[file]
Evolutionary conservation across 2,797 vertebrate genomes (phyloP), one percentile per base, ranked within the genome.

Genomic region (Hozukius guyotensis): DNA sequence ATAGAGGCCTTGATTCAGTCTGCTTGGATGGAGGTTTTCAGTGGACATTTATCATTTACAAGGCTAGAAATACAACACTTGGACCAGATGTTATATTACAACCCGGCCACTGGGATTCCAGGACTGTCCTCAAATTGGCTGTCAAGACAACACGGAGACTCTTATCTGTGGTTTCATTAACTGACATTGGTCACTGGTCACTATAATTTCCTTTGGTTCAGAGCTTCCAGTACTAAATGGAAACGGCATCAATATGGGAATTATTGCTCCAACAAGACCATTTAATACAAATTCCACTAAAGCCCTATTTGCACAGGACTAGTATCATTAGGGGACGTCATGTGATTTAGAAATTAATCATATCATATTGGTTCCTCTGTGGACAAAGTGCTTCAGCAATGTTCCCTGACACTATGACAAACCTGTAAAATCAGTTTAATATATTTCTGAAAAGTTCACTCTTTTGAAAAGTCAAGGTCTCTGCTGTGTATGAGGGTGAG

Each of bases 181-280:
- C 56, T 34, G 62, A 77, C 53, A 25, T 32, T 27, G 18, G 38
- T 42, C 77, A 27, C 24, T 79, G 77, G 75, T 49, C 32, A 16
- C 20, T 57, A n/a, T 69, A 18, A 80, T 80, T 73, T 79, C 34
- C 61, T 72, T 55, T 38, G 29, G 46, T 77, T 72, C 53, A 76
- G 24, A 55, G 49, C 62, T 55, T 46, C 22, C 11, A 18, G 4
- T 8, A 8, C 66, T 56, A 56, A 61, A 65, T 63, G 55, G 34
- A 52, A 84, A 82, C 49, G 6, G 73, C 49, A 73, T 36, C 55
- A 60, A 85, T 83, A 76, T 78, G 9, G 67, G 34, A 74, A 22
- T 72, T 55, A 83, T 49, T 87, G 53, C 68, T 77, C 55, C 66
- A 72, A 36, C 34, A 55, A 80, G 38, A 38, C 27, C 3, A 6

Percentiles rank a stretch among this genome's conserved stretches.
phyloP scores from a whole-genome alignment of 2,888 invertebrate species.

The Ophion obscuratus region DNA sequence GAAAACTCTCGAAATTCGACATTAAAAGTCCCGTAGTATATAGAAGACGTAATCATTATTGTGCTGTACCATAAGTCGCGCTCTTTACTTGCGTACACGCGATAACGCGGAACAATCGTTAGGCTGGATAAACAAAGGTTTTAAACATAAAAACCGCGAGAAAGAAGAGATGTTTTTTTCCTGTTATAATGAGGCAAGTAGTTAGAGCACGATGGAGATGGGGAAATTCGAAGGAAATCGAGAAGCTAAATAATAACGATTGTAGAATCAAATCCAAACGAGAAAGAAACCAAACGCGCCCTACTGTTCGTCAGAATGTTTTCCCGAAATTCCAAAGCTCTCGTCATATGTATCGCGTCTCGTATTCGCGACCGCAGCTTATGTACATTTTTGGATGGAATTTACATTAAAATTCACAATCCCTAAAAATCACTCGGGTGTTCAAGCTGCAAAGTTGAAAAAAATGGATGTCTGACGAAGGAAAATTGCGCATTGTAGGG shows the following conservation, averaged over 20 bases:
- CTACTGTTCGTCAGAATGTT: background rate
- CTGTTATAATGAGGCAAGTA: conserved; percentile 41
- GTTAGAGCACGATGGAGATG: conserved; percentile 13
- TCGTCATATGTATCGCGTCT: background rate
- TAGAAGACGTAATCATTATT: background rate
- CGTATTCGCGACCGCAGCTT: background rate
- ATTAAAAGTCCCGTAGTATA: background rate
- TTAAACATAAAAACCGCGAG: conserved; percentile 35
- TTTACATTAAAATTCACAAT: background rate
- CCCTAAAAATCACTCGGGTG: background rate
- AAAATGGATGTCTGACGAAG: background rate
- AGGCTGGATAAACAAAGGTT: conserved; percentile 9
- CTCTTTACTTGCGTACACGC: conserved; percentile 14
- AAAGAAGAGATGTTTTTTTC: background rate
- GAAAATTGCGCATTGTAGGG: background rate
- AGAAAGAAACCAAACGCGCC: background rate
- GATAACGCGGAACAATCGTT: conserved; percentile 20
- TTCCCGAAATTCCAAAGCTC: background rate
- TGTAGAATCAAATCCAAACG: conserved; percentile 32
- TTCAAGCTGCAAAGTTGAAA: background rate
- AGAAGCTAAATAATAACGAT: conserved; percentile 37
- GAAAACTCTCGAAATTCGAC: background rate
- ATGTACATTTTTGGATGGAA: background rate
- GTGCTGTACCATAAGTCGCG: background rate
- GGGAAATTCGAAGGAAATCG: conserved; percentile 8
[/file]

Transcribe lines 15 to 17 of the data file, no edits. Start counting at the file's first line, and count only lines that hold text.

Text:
phyloP scores from a whole-genome alignment of 2,888 invertebrate species.

The Ophion obscuratus region DNA sequence GAAAACTCTCGAAATTCGACATTAAAAGTCCCGTAGTATATAGAAGACGTAATCATTATTGTGCTGTACCATAAGTCGCGCTCTTTACTTGCGTACACGCGATAACGCGGAACAATCGTTAGGCTGGATAAACAAAGGTTTTAAACATAAAAACCGCGAGAAAGAAGAGATGTTTTTTTCCTGTTATAATGAGGCAAGTAGTTAGAGCACGATGGAGATGGGGAAATTCGAAGGAAATCGAGAAGCTAAATAATAACGATTGTAGAATCAAATCCAAACGAGAAAGAAACCAAACGCGCCCTACTGTTCGTCAGAATGTTTTCCCGAAATTCCAAAGCTCTCGTCATATGTATCGCGTCTCGTATTCGCGACCGCAGCTTATGTACATTTTTGGATGGAATTTACATTAAAATTCACAATCCCTAAAAATCACTCGGGTGTTCAAGCTGCAAAGTTGAAAAAAATGGATGTCTGACGAAGGAAAATTGCGCATTGTAGGG shows the following conservation, averaged over 20 bases:
- CTACTGTTCGTCAGAATGTT: background rate